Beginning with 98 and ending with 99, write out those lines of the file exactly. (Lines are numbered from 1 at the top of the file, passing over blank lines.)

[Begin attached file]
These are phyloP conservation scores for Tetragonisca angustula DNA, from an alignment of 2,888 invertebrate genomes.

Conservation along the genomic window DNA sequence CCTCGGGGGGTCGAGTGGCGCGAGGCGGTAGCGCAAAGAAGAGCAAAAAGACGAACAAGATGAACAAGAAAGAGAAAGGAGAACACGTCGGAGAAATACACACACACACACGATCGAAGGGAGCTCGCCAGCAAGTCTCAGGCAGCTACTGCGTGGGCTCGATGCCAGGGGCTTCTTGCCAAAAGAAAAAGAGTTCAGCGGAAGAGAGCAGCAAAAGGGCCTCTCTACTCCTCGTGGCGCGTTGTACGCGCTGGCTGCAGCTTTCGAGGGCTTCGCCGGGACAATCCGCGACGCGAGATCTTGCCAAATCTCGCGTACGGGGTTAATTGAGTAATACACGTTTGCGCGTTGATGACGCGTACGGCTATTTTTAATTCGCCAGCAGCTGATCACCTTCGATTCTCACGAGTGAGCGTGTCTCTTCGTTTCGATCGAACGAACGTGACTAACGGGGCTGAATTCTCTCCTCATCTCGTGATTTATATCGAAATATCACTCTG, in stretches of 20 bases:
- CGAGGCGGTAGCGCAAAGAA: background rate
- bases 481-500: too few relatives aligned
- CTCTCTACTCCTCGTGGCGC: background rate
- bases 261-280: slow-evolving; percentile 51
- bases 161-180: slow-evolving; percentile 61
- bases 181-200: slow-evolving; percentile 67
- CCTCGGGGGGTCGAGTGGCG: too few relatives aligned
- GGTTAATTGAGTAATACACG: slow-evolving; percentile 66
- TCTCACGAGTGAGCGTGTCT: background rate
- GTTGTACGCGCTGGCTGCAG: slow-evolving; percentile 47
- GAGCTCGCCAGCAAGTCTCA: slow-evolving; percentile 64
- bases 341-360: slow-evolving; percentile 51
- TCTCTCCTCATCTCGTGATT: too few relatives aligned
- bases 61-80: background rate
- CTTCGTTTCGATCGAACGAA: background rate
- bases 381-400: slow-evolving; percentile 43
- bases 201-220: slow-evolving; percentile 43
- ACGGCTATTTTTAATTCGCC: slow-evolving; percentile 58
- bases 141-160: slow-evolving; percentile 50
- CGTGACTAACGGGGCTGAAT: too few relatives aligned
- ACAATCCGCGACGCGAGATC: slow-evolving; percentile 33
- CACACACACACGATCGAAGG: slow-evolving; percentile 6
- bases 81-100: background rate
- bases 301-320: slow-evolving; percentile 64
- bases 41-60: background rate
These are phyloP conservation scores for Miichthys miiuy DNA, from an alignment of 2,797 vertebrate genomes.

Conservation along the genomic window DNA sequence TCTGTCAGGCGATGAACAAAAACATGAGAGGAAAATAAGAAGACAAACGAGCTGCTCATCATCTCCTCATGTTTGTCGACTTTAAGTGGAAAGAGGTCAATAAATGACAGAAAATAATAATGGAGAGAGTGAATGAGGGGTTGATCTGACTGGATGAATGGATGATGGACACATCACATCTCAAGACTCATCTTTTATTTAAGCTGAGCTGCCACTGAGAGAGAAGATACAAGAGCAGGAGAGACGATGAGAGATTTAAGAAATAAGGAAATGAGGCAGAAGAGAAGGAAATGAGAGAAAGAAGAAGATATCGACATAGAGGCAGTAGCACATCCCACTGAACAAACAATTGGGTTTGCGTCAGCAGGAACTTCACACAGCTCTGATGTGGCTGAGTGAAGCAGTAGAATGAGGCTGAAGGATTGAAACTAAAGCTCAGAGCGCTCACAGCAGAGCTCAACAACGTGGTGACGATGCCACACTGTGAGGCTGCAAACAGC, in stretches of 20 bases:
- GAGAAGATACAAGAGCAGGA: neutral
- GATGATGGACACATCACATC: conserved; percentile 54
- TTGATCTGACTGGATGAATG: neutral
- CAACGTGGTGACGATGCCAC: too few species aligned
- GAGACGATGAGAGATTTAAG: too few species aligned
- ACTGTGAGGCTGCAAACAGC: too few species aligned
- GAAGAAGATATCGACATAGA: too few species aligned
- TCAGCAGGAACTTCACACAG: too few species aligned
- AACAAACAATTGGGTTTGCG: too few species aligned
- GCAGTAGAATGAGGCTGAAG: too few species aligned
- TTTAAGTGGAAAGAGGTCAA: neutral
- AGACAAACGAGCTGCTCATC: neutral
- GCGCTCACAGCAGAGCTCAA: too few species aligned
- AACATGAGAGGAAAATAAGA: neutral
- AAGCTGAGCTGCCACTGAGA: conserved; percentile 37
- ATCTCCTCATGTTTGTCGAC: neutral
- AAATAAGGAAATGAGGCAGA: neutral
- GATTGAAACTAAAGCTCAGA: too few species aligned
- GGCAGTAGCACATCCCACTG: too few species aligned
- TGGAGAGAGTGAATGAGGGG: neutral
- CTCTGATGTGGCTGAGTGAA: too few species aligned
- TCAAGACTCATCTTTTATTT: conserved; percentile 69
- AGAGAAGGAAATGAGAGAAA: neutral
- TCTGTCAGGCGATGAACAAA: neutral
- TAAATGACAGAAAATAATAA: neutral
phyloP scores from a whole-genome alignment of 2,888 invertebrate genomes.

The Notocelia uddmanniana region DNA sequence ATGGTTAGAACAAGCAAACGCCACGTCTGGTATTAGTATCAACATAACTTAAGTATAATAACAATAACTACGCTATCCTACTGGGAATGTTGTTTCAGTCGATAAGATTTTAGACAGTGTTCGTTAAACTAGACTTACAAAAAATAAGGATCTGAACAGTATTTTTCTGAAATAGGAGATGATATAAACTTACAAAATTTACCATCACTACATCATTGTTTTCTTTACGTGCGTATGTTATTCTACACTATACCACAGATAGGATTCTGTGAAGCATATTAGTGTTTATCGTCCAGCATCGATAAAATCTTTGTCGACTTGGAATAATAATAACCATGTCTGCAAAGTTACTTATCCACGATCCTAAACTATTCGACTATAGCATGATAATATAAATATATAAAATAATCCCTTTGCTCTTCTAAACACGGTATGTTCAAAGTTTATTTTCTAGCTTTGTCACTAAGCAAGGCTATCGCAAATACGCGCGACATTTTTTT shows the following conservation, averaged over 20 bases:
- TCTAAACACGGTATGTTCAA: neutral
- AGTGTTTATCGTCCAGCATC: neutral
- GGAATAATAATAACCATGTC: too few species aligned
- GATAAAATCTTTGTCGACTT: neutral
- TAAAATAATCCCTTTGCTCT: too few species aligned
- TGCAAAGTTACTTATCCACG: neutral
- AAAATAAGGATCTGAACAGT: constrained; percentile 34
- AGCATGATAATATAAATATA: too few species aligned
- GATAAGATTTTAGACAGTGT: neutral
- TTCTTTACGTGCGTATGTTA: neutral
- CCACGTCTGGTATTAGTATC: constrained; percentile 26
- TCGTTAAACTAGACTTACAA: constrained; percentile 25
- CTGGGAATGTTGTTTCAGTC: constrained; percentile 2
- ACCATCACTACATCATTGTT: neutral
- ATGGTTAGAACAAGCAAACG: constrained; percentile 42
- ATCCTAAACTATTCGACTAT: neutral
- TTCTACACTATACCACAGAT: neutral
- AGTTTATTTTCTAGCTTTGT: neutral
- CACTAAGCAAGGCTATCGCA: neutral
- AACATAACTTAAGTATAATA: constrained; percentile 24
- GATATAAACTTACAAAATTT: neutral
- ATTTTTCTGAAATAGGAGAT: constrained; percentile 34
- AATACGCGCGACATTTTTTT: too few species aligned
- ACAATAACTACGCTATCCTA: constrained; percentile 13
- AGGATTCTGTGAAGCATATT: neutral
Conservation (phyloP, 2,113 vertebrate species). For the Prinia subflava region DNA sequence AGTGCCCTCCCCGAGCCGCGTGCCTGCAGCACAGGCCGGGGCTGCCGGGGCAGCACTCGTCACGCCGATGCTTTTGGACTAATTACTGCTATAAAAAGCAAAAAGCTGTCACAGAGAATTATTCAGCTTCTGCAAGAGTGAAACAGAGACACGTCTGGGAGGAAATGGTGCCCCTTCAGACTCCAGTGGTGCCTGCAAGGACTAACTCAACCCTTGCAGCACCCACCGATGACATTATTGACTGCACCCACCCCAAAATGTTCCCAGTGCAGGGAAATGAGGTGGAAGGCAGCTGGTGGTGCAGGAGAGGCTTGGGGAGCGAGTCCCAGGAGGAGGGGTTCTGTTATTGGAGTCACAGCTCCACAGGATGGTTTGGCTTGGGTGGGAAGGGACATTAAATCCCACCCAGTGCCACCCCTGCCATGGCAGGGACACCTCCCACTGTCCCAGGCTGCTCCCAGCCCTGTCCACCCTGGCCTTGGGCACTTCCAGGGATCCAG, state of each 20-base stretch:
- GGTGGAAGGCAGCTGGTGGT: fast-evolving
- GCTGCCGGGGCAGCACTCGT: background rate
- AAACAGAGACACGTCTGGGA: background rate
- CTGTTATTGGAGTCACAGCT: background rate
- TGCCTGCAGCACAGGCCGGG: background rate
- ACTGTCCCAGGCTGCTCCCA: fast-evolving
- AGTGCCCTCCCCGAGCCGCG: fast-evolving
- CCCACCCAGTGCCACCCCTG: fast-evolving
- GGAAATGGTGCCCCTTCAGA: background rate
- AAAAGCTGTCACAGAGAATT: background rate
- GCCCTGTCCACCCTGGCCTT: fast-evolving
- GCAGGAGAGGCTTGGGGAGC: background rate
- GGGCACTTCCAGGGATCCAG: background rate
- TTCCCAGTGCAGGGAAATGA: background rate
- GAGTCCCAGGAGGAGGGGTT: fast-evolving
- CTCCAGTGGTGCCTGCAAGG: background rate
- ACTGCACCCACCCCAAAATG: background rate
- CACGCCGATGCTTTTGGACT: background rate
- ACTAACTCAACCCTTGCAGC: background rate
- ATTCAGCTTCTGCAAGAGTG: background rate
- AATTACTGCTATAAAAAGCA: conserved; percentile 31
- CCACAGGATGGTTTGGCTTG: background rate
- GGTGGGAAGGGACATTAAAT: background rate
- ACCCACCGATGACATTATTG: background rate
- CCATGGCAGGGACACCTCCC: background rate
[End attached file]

- CTCCAGTGGTGCCTGCAAGG: background rate
- ACTGCACCCACCCCAAAATG: background rate